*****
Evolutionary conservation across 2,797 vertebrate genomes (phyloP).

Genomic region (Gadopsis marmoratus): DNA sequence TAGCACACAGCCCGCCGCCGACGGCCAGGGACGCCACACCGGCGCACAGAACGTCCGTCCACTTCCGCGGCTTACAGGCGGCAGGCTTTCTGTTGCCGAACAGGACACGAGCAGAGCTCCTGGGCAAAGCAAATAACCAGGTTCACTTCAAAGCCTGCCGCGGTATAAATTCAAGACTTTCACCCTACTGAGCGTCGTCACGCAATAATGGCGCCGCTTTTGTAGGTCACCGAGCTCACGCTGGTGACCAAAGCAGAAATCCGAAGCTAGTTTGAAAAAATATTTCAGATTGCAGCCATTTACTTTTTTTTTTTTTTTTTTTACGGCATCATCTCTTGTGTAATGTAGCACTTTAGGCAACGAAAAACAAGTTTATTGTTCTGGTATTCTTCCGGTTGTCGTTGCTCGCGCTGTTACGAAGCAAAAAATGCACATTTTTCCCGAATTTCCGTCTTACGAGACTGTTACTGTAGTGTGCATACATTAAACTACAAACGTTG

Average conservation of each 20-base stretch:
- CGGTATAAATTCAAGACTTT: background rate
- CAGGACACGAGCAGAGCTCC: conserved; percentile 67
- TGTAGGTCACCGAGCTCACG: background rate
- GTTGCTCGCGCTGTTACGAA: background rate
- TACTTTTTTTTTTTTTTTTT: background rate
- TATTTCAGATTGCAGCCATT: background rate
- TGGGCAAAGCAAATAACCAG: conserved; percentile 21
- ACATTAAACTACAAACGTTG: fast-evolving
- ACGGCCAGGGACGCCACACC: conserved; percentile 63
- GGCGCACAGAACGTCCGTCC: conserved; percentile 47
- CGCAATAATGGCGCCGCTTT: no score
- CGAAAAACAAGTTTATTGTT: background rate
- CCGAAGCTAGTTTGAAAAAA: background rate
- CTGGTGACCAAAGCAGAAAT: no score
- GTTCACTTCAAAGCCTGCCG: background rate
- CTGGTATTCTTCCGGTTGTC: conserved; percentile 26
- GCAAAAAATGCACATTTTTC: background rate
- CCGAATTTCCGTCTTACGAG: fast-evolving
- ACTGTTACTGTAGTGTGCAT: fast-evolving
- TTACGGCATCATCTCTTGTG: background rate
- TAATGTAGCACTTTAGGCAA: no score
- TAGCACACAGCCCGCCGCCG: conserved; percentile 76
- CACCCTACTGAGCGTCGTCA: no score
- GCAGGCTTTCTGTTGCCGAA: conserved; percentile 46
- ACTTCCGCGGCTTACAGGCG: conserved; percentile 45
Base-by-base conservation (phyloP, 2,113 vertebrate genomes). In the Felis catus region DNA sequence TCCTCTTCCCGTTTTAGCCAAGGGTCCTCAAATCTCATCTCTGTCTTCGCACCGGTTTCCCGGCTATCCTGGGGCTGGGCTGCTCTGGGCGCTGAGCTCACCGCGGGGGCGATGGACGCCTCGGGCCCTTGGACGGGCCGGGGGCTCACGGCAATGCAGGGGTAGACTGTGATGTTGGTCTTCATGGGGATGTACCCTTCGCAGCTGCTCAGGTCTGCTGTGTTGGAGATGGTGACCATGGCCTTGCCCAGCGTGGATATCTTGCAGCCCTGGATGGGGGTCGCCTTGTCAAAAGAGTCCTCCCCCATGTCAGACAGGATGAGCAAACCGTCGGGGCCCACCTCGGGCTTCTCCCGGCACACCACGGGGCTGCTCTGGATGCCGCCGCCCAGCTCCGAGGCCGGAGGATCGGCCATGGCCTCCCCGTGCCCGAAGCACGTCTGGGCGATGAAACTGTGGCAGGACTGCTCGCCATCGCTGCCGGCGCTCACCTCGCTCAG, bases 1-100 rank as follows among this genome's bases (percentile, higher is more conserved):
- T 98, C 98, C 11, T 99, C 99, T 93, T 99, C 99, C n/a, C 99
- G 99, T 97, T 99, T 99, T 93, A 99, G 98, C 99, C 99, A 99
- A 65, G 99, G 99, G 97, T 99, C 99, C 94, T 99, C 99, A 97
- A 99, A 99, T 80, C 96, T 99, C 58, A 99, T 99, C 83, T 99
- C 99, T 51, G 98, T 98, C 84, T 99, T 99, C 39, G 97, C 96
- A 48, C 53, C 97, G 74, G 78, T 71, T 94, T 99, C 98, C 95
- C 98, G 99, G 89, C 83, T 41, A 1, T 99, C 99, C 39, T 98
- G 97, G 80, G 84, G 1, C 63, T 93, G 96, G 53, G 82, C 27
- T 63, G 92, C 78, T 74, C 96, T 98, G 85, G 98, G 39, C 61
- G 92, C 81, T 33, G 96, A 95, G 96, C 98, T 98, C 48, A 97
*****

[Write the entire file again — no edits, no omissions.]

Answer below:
Evolutionary conservation across 2,797 vertebrate genomes (phyloP).

Genomic region (Gadopsis marmoratus): DNA sequence TAGCACACAGCCCGCCGCCGACGGCCAGGGACGCCACACCGGCGCACAGAACGTCCGTCCACTTCCGCGGCTTACAGGCGGCAGGCTTTCTGTTGCCGAACAGGACACGAGCAGAGCTCCTGGGCAAAGCAAATAACCAGGTTCACTTCAAAGCCTGCCGCGGTATAAATTCAAGACTTTCACCCTACTGAGCGTCGTCACGCAATAATGGCGCCGCTTTTGTAGGTCACCGAGCTCACGCTGGTGACCAAAGCAGAAATCCGAAGCTAGTTTGAAAAAATATTTCAGATTGCAGCCATTTACTTTTTTTTTTTTTTTTTTTACGGCATCATCTCTTGTGTAATGTAGCACTTTAGGCAACGAAAAACAAGTTTATTGTTCTGGTATTCTTCCGGTTGTCGTTGCTCGCGCTGTTACGAAGCAAAAAATGCACATTTTTCCCGAATTTCCGTCTTACGAGACTGTTACTGTAGTGTGCATACATTAAACTACAAACGTTG

Average conservation of each 20-base stretch:
- CGGTATAAATTCAAGACTTT: background rate
- CAGGACACGAGCAGAGCTCC: conserved; percentile 67
- TGTAGGTCACCGAGCTCACG: background rate
- GTTGCTCGCGCTGTTACGAA: background rate
- TACTTTTTTTTTTTTTTTTT: background rate
- TATTTCAGATTGCAGCCATT: background rate
- TGGGCAAAGCAAATAACCAG: conserved; percentile 21
- ACATTAAACTACAAACGTTG: fast-evolving
- ACGGCCAGGGACGCCACACC: conserved; percentile 63
- GGCGCACAGAACGTCCGTCC: conserved; percentile 47
- CGCAATAATGGCGCCGCTTT: no score
- CGAAAAACAAGTTTATTGTT: background rate
- CCGAAGCTAGTTTGAAAAAA: background rate
- CTGGTGACCAAAGCAGAAAT: no score
- GTTCACTTCAAAGCCTGCCG: background rate
- CTGGTATTCTTCCGGTTGTC: conserved; percentile 26
- GCAAAAAATGCACATTTTTC: background rate
- CCGAATTTCCGTCTTACGAG: fast-evolving
- ACTGTTACTGTAGTGTGCAT: fast-evolving
- TTACGGCATCATCTCTTGTG: background rate
- TAATGTAGCACTTTAGGCAA: no score
- TAGCACACAGCCCGCCGCCG: conserved; percentile 76
- CACCCTACTGAGCGTCGTCA: no score
- GCAGGCTTTCTGTTGCCGAA: conserved; percentile 46
- ACTTCCGCGGCTTACAGGCG: conserved; percentile 45
Base-by-base conservation (phyloP, 2,113 vertebrate genomes). In the Felis catus region DNA sequence TCCTCTTCCCGTTTTAGCCAAGGGTCCTCAAATCTCATCTCTGTCTTCGCACCGGTTTCCCGGCTATCCTGGGGCTGGGCTGCTCTGGGCGCTGAGCTCACCGCGGGGGCGATGGACGCCTCGGGCCCTTGGACGGGCCGGGGGCTCACGGCAATGCAGGGGTAGACTGTGATGTTGGTCTTCATGGGGATGTACCCTTCGCAGCTGCTCAGGTCTGCTGTGTTGGAGATGGTGACCATGGCCTTGCCCAGCGTGGATATCTTGCAGCCCTGGATGGGGGTCGCCTTGTCAAAAGAGTCCTCCCCCATGTCAGACAGGATGAGCAAACCGTCGGGGCCCACCTCGGGCTTCTCCCGGCACACCACGGGGCTGCTCTGGATGCCGCCGCCCAGCTCCGAGGCCGGAGGATCGGCCATGGCCTCCCCGTGCCCGAAGCACGTCTGGGCGATGAAACTGTGGCAGGACTGCTCGCCATCGCTGCCGGCGCTCACCTCGCTCAG, bases 1-100 rank as follows among this genome's bases (percentile, higher is more conserved):
- T 98, C 98, C 11, T 99, C 99, T 93, T 99, C 99, C n/a, C 99
- G 99, T 97, T 99, T 99, T 93, A 99, G 98, C 99, C 99, A 99
- A 65, G 99, G 99, G 97, T 99, C 99, C 94, T 99, C 99, A 97
- A 99, A 99, T 80, C 96, T 99, C 58, A 99, T 99, C 83, T 99
- C 99, T 51, G 98, T 98, C 84, T 99, T 99, C 39, G 97, C 96
- A 48, C 53, C 97, G 74, G 78, T 71, T 94, T 99, C 98, C 95
- C 98, G 99, G 89, C 83, T 41, A 1, T 99, C 99, C 39, T 98
- G 97, G 80, G 84, G 1, C 63, T 93, G 96, G 53, G 82, C 27
- T 63, G 92, C 78, T 74, C 96, T 98, G 85, G 98, G 39, C 61
- G 92, C 81, T 33, G 96, A 95, G 96, C 98, T 98, C 48, A 97